VA Backs Down on Threat to Suspend Ashford University's GI Bill Eligibility

The Trump administration this week granted a reprieve to Ashford University, which was facing a loss of its ability to enroll student veterans using GI Bill education benefits, reported The Chronicle of Higher Education.

In November, the U.S. Department of Veterans Affairs (VA) warned the online for-profit school that it failed to comply with federal rules requiring institutions to be approved by the veterans agency in their home state. VA officials said at the time that they would "suspend payments" for the thousands of GI Bill students who attend Ashford if the problem was not resolved in 60 days.

Ashford, whose corporate headquarters is located in San Diego, had previously gone to great lengths to obtain its state authorization from someplace other than California, which has a reputation for tough scrutiny of for-profit schools, the Chronicle reported. Instead, the institution relied on approval from Arizona state regulators to receive GI Bill funding, even though Ashford had only a small rented office in the state. That approval, the VA said, was "legally insufficient" because the school's "main campus is not located in Arizona."

Shortly after the VA threatened to cut off funding, Ashford asked an appeals court to overturn the agency's finding that the university lacked proper state approval. That case remains pending.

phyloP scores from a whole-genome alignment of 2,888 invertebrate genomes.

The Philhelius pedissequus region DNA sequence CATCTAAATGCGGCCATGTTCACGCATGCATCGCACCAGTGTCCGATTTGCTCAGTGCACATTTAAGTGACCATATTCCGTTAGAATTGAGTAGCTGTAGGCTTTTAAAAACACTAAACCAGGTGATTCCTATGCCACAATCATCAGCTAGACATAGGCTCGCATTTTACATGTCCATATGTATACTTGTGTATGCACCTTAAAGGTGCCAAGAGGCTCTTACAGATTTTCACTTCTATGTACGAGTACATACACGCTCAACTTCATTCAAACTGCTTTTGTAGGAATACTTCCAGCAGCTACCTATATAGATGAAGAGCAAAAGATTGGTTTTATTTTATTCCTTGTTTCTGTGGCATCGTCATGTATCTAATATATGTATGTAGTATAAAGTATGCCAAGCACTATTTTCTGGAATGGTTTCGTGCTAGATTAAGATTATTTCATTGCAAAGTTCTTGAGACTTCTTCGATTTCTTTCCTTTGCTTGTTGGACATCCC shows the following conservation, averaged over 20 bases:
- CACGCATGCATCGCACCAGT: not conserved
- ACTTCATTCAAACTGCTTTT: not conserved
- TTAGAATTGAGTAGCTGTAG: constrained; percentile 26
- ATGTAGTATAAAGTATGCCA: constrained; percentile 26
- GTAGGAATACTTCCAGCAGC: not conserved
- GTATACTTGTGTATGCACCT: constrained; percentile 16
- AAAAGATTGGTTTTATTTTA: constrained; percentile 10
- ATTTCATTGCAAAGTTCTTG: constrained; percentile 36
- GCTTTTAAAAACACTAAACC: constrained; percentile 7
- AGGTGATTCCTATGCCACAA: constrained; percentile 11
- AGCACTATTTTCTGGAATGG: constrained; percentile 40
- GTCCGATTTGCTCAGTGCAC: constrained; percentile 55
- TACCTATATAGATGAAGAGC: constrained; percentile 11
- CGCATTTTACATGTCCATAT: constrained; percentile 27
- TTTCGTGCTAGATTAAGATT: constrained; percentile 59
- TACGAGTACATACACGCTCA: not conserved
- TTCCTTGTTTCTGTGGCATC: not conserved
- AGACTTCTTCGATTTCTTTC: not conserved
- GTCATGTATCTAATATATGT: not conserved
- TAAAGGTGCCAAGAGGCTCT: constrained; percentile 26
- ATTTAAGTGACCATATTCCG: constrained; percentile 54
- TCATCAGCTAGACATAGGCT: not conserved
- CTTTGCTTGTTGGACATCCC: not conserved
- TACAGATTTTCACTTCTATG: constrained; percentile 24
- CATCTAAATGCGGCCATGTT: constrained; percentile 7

This week, the Trump administration decided to voluntarily stay the suspension of GI Bill eligibility that would otherwise go into effect on January 9, 2018 until the appeals court renders a judgement.

Curt Cashour, a spokesman for the VA, said that there was a risk the courts would halt any enforcement action while the appeal was pending, and that, "in that event, VA would still be paying benefits and Ashford would not be undertaking any corrective actions."

Instead, the department opted to pause the suspension on the condition that the university seek approval from the California State Approving Agency for Veterans Education, which Ashford did on Friday. If the state agency approves Ashford's application,  that "would bring Ashford into compliance with Federal laws and regulations, and prevent thousands of beneficiaries from having their benefits cut off," Cashour added.


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